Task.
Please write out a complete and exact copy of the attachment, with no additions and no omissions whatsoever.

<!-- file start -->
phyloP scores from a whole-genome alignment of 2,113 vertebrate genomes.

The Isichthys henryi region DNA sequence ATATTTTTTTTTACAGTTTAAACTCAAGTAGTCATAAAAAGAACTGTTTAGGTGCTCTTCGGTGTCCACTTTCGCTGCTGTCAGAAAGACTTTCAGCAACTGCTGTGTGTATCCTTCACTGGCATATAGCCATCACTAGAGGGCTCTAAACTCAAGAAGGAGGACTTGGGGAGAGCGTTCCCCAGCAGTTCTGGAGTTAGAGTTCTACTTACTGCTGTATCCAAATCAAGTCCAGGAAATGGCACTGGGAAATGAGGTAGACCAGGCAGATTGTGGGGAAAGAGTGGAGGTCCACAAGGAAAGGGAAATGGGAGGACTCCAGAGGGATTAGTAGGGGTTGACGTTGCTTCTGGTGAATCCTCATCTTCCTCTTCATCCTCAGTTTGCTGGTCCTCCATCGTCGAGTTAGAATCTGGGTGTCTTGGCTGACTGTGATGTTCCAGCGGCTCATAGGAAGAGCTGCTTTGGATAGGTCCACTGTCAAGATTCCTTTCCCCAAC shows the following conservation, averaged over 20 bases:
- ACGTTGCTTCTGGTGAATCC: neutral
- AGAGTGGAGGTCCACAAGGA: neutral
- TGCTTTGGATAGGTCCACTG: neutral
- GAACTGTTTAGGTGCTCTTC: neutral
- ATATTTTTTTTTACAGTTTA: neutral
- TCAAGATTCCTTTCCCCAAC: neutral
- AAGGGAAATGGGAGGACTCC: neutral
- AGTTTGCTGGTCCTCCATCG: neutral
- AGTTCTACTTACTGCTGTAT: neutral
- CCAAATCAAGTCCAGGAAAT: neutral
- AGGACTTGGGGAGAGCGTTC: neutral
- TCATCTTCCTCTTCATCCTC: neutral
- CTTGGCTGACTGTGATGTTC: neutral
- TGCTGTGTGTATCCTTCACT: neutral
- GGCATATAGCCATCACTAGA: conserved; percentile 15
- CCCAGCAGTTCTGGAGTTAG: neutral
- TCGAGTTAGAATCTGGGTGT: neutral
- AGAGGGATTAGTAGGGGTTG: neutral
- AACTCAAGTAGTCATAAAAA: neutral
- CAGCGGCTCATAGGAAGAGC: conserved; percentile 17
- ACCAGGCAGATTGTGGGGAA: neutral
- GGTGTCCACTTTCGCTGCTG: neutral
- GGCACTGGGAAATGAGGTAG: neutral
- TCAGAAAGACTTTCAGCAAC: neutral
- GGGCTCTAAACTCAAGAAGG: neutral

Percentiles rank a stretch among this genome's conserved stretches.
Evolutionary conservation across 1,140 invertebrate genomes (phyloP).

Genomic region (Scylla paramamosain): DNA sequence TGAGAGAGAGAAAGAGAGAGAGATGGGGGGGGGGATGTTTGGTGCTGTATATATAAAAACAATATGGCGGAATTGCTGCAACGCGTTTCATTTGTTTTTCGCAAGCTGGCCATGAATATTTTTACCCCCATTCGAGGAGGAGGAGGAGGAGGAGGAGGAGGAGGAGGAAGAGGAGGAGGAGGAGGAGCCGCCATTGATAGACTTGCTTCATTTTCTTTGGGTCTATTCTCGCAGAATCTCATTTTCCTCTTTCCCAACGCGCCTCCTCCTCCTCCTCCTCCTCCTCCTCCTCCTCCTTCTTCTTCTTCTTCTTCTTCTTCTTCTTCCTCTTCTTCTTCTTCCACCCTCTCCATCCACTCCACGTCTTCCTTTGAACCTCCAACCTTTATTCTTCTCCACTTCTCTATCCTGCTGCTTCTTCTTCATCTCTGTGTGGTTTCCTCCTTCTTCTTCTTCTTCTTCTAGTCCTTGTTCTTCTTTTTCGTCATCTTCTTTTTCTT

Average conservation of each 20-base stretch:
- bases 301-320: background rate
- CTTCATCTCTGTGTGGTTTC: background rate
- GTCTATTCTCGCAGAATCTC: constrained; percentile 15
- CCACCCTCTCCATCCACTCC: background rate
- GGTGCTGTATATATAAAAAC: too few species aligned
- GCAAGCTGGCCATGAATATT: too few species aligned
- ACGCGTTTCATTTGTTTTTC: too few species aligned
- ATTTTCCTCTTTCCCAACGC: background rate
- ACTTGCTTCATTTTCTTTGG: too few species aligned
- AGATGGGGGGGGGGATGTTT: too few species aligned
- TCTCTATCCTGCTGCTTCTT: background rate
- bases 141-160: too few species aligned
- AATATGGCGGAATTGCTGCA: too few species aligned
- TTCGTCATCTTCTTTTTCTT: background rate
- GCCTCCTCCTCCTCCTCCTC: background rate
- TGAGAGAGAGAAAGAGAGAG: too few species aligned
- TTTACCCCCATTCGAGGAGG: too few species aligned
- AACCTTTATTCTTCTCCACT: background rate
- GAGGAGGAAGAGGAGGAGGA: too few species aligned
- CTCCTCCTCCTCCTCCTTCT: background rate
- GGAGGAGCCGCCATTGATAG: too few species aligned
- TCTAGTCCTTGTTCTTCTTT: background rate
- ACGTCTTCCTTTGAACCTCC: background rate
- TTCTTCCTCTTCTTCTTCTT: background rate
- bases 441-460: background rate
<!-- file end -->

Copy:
phyloP scores from a whole-genome alignment of 2,113 vertebrate genomes.

The Isichthys henryi region DNA sequence ATATTTTTTTTTACAGTTTAAACTCAAGTAGTCATAAAAAGAACTGTTTAGGTGCTCTTCGGTGTCCACTTTCGCTGCTGTCAGAAAGACTTTCAGCAACTGCTGTGTGTATCCTTCACTGGCATATAGCCATCACTAGAGGGCTCTAAACTCAAGAAGGAGGACTTGGGGAGAGCGTTCCCCAGCAGTTCTGGAGTTAGAGTTCTACTTACTGCTGTATCCAAATCAAGTCCAGGAAATGGCACTGGGAAATGAGGTAGACCAGGCAGATTGTGGGGAAAGAGTGGAGGTCCACAAGGAAAGGGAAATGGGAGGACTCCAGAGGGATTAGTAGGGGTTGACGTTGCTTCTGGTGAATCCTCATCTTCCTCTTCATCCTCAGTTTGCTGGTCCTCCATCGTCGAGTTAGAATCTGGGTGTCTTGGCTGACTGTGATGTTCCAGCGGCTCATAGGAAGAGCTGCTTTGGATAGGTCCACTGTCAAGATTCCTTTCCCCAAC shows the following conservation, averaged over 20 bases:
- ACGTTGCTTCTGGTGAATCC: neutral
- AGAGTGGAGGTCCACAAGGA: neutral
- TGCTTTGGATAGGTCCACTG: neutral
- GAACTGTTTAGGTGCTCTTC: neutral
- ATATTTTTTTTTACAGTTTA: neutral
- TCAAGATTCCTTTCCCCAAC: neutral
- AAGGGAAATGGGAGGACTCC: neutral
- AGTTTGCTGGTCCTCCATCG: neutral
- AGTTCTACTTACTGCTGTAT: neutral
- CCAAATCAAGTCCAGGAAAT: neutral
- AGGACTTGGGGAGAGCGTTC: neutral
- TCATCTTCCTCTTCATCCTC: neutral
- CTTGGCTGACTGTGATGTTC: neutral
- TGCTGTGTGTATCCTTCACT: neutral
- GGCATATAGCCATCACTAGA: conserved; percentile 15
- CCCAGCAGTTCTGGAGTTAG: neutral
- TCGAGTTAGAATCTGGGTGT: neutral
- AGAGGGATTAGTAGGGGTTG: neutral
- AACTCAAGTAGTCATAAAAA: neutral
- CAGCGGCTCATAGGAAGAGC: conserved; percentile 17
- ACCAGGCAGATTGTGGGGAA: neutral
- GGTGTCCACTTTCGCTGCTG: neutral
- GGCACTGGGAAATGAGGTAG: neutral
- TCAGAAAGACTTTCAGCAAC: neutral
- GGGCTCTAAACTCAAGAAGG: neutral

Percentiles rank a stretch among this genome's conserved stretches.
Evolutionary conservation across 1,140 invertebrate genomes (phyloP).

Genomic region (Scylla paramamosain): DNA sequence TGAGAGAGAGAAAGAGAGAGAGATGGGGGGGGGGATGTTTGGTGCTGTATATATAAAAACAATATGGCGGAATTGCTGCAACGCGTTTCATTTGTTTTTCGCAAGCTGGCCATGAATATTTTTACCCCCATTCGAGGAGGAGGAGGAGGAGGAGGAGGAGGAGGAGGAAGAGGAGGAGGAGGAGGAGCCGCCATTGATAGACTTGCTTCATTTTCTTTGGGTCTATTCTCGCAGAATCTCATTTTCCTCTTTCCCAACGCGCCTCCTCCTCCTCCTCCTCCTCCTCCTCCTCCTCCTTCTTCTTCTTCTTCTTCTTCTTCTTCTTCCTCTTCTTCTTCTTCCACCCTCTCCATCCACTCCACGTCTTCCTTTGAACCTCCAACCTTTATTCTTCTCCACTTCTCTATCCTGCTGCTTCTTCTTCATCTCTGTGTGGTTTCCTCCTTCTTCTTCTTCTTCTTCTAGTCCTTGTTCTTCTTTTTCGTCATCTTCTTTTTCTT

Average conservation of each 20-base stretch:
- bases 301-320: background rate
- CTTCATCTCTGTGTGGTTTC: background rate
- GTCTATTCTCGCAGAATCTC: constrained; percentile 15
- CCACCCTCTCCATCCACTCC: background rate
- GGTGCTGTATATATAAAAAC: too few species aligned
- GCAAGCTGGCCATGAATATT: too few species aligned
- ACGCGTTTCATTTGTTTTTC: too few species aligned
- ATTTTCCTCTTTCCCAACGC: background rate
- ACTTGCTTCATTTTCTTTGG: too few species aligned
- AGATGGGGGGGGGGATGTTT: too few species aligned
- TCTCTATCCTGCTGCTTCTT: background rate
- bases 141-160: too few species aligned
- AATATGGCGGAATTGCTGCA: too few species aligned
- TTCGTCATCTTCTTTTTCTT: background rate
- GCCTCCTCCTCCTCCTCCTC: background rate
- TGAGAGAGAGAAAGAGAGAG: too few species aligned
- TTTACCCCCATTCGAGGAGG: too few species aligned
- AACCTTTATTCTTCTCCACT: background rate
- GAGGAGGAAGAGGAGGAGGA: too few species aligned
- CTCCTCCTCCTCCTCCTTCT: background rate
- GGAGGAGCCGCCATTGATAG: too few species aligned
- TCTAGTCCTTGTTCTTCTTT: background rate
- ACGTCTTCCTTTGAACCTCC: background rate
- TTCTTCCTCTTCTTCTTCTT: background rate
- bases 441-460: background rate